Chicago | Reuters — U.S. soybean futures crawled higher on Friday on increased optimism that the U.S. and China may soon strike a deal to ease their trade war.
Sentiments improved about the prospects for an agreement after White House economic adviser Larry Kudlow said on Thursday evening that the two sides were “getting close” to a deal, traders said. It was a switch after doubts about the potential for an interim deal pressured soybean futures on Thursday.
Traders and farmers are paying close attention to trade negotiations because U.S. agricultural exports have suffered since Beijing imposed retaliatory tariffs on American soybeans and other farm goods in 2018 as part of the trade war.
U.S. Department of Agriculture data issued on Friday showed China was the top buyer of U.S. soybeans during the week ended Nov. 7, accounting for 61 per cent of the weekly total of 1.256 million tonnes.
Farmers hope a trade deal will open the door for even more sales to China, the world’s top soybean importer.
“USDA export sales were not that bad and included a good chunk to China again,” said Terry Reilly, senior commodity analyst for Futures International in Chicago.
Since the start of the marketing year for soybeans on Sept. 1, Chinese buyers have committed to buying 8.036 million tonnes from the United States. Of that total, 3.153 million tonnes have been shipped.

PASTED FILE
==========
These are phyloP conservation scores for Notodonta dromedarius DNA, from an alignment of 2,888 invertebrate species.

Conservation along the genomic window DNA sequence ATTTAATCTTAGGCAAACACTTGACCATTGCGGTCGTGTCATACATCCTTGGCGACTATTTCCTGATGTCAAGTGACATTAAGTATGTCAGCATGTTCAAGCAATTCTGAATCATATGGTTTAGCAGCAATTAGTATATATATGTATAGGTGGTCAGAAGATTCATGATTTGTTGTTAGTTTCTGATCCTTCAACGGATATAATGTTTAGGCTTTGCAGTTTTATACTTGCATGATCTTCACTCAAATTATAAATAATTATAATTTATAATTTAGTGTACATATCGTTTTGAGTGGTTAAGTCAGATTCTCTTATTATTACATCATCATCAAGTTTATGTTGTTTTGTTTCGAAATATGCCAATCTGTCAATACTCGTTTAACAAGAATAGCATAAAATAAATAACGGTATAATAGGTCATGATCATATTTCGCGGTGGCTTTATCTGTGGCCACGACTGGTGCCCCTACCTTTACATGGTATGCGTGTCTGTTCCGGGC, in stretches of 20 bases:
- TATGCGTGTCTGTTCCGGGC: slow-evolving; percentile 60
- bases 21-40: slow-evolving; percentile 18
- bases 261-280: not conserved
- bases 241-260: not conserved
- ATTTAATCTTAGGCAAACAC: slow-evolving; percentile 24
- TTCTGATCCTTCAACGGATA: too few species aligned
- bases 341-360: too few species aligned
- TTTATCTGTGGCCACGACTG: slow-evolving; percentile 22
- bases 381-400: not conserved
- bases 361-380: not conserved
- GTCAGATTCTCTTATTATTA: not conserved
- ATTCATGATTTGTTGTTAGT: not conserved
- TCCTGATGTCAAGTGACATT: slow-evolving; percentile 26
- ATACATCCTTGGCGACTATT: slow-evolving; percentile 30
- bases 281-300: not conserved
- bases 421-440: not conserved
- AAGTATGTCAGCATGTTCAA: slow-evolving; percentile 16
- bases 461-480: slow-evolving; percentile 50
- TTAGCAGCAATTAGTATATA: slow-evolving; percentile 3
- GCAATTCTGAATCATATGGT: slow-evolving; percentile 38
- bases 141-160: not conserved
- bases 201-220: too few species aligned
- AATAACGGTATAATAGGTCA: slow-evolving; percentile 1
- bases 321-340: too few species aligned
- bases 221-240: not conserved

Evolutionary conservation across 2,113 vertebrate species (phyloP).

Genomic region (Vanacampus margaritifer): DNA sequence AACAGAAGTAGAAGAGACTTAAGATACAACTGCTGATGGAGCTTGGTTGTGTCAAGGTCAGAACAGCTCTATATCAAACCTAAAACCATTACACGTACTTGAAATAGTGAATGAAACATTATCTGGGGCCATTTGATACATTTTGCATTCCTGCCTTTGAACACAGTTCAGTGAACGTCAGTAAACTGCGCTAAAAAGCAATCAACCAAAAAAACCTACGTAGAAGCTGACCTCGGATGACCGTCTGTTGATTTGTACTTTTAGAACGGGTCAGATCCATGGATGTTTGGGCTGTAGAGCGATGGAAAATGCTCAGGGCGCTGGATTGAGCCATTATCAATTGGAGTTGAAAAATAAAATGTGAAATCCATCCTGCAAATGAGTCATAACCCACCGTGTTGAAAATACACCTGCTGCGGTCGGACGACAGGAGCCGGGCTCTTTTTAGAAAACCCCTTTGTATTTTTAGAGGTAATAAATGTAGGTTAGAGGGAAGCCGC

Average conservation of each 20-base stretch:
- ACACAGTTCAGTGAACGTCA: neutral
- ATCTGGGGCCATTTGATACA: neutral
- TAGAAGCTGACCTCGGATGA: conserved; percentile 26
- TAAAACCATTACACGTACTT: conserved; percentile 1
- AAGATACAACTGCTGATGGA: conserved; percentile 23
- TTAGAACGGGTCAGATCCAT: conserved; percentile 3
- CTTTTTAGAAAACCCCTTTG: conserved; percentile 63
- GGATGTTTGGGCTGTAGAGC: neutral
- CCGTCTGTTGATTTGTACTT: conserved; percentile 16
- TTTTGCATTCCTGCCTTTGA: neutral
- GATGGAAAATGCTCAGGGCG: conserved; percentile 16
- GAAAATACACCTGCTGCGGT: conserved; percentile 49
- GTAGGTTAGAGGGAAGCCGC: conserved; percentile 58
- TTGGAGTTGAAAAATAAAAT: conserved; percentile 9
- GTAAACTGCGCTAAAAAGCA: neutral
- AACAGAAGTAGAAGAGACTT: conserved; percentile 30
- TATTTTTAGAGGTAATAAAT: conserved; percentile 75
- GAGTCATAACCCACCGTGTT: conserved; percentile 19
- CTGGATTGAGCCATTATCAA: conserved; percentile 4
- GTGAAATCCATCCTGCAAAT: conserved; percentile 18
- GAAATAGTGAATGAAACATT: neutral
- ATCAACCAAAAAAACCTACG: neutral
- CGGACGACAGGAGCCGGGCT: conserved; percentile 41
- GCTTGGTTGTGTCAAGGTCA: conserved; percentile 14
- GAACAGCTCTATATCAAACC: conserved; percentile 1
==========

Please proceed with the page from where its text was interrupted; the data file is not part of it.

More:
That is up from a year ago, when 647,990 tonnes in soybean sales had been booked by Chinese buyers and 339,003 tonnes had been shipped.
“China has been a steady buyer of U.S. beans since September, although export commitments are still running well below pre-tariff levels,” said Tomm Pfitzenmaier, analyst for Summit Commodity Brokerage in Iowa.
Most-active January soybeans edged up 0.1 per cent to $9.18-1/4 a bushel at the Chicago Board of Trade (all figures US$). Gains in soymeal futures helped support soybeans, traders said. December soymeal jumped 1.3 per cent to $307.10 per short ton.
U.S. oilseed processors crushed a record-large volume of soybeans in October, according to National Oilseed Processors Association data.
The most-active corn contract fell 1.3 per cent to $3.71-1/4 a bushel and touched its lowest price since Sept. 27. Wheat dropped one per cent to $5.02-3/4 a bushel at the CBOT and reached its lowest price since Oct. 31.
Weekly U.S. corn export sales were in line with analysts’ estimates at 581,600 tonnes. Weekly U.S. wheat export sales of 238,600 tonnes were near the low end of forecasts.
— Reporting for Reuters by Tom Polansek in Chicago; additional reporting by Gus Trompiz in Paris and Naveen Thukral in Singapore.Tagged cbot, China, closing markets, Corn, exports, futures, soybean, tariffs, trade, Wheat